People have been chasing down the key to a longer life since the dawn of time. But I’m going to let you in on a little secret: The real fountain of youth isn’t nearly as magical as you might think.
In fact, according to new research, it’s hiding in plain sight, right at everyone’s fingertips. And it flows from a set of five common-sense rules that literally anyone can follow.
Fountain of youth secrets backed by science
A recent analysis looked at data from more than 100,000 men and women from the Nurses’ Health Study and the Health Professionals Follow-Up Study. And it found that people who stuck to all five of these simple strategies were nearly 75 percent less likely to die of heart disease or cancer during the study period:
- They ate right. Not surprisingly, the longest-living subjects had the highest healthy eating scores. In other words, they ate the most fruits and veggies, and the least amount of added sugar and junk sodium.
- They exercised. For best results, aim for 30 minutes of moderate to vigorous exercise—think brisk walking or bicycling—a day. But any activity you can squeeze in is better than nothing is. In this study, even subjects who clocked less than an hour of exercise a week enjoyed a 35 percent lower risk of death.
- They maintained a healthy weight. In this case, that meant a BMI in the “normal” range—between 18.5 and 24.9. (Obesity, meanwhile, raised the risk of death by more than a quarter.) To calculate your own BMI multiply your height in inches times your height in inches. Next, divide your weight by that number. Finally, multiply that result by 705.
- They didn’t smoke. People who never smoked lived the longest. But while former smokers still faced a 50 percent higher risk, current pack-a-day smokers were three times as likely to die during the study period.
- They drank in moderation. The sweet spot was up to 15 grams of alcohol for women and up to 30 grams for men. (A standard drink contains 10 grams of alcohol—so basically, between one and three drinks, depending on your gender.)
Overall, simply following all five of these golden rules added 14 years to the lives of American women, and a dozen years to the lives of American men. That’s an incredible payoff—and proof positive that living longer doesn’t always require a long list of expensive potions and procedures.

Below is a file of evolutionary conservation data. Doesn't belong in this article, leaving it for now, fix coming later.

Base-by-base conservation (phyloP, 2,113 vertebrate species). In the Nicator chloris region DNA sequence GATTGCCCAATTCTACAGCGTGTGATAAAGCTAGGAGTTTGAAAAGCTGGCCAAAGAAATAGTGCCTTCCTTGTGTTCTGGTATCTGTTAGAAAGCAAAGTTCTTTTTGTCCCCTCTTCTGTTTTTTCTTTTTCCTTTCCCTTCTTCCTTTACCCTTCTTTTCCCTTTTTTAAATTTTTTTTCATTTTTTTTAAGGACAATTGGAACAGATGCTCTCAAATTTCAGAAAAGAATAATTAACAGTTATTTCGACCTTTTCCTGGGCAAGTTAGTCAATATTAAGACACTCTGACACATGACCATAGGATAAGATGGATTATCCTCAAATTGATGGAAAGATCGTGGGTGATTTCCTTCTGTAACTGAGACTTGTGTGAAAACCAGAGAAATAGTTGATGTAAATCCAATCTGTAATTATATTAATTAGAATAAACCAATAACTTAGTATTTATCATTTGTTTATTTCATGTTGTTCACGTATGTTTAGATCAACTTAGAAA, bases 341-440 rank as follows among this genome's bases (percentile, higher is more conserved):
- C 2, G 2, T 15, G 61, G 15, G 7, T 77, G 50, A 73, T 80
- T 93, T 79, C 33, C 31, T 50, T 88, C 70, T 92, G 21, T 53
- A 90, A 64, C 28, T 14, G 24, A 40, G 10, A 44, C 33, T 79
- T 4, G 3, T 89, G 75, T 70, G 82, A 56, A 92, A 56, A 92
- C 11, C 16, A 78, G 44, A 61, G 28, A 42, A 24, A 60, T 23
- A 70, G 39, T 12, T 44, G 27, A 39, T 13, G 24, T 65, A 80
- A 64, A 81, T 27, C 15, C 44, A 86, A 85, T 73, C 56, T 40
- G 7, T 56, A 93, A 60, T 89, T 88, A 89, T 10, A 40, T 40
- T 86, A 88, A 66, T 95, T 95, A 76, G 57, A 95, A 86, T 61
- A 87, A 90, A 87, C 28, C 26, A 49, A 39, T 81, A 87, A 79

4 more strategies to stay forever young
Now that list above may seem obvious to anyone committed to healthy living. But they’re not the only fountain of youth secrets that can tack years onto your life.
Following are four more longevity-boosting strategies you might not have guessed…
1. Fast intermittently:
Sure, we all have to eat to live. But if you want to live longer, you might want to try intermittent fasting (IF). Recent research shows that this fountain of youth strategy can alter your body’s mitochondrial networks to slow aging and lengthen your lifespan.
It takes a little willpower, but the rules are simple: The 5-2 is one common approach—in which you restrict intake to 600 calories for two days of the week and eat normally the other five days. But some people prefer to limit eating to eight hours windows—say, between 10 a.m. and 6 p.m.—instead.
2. Sip green tea:
If red wine just isn’t your thing, try a daily cup of this longevity-boosting beverage instead. (Hold the artificial creamer and sugar, of course.) Research shows that drinking just one cup of green tea per day can cut your risk of premature death by as much as ten percent.
3. Sleep less:
Or at least, less than eight hours a night. Because according to one study, routinely clocking more than eight hours nightly is just as lethal as snoozing fewer than four hours—leading to a significantly higher death rate. The real magic number is between six and seven hours per night.
4. Babysit your grandkids more:
Your children may have given you gray hair—but your grandkids can actually keep you young. One recent study showed that seniors who spent more time caring for children enjoyed a stunning 37 percent lower mortality risk.
The best part? The kids didn’t have to be blood relatives to confer this incredible benefit.
She is an advocate of self-education and is passionate about the power of group knowledge sharing, like the kind found right here on HealthierTalk.com. Alice loves to share her views on holistic and natural healing as well as her, sometimes contentious, thoughts on the profit-driven inner workings of traditional medicine.
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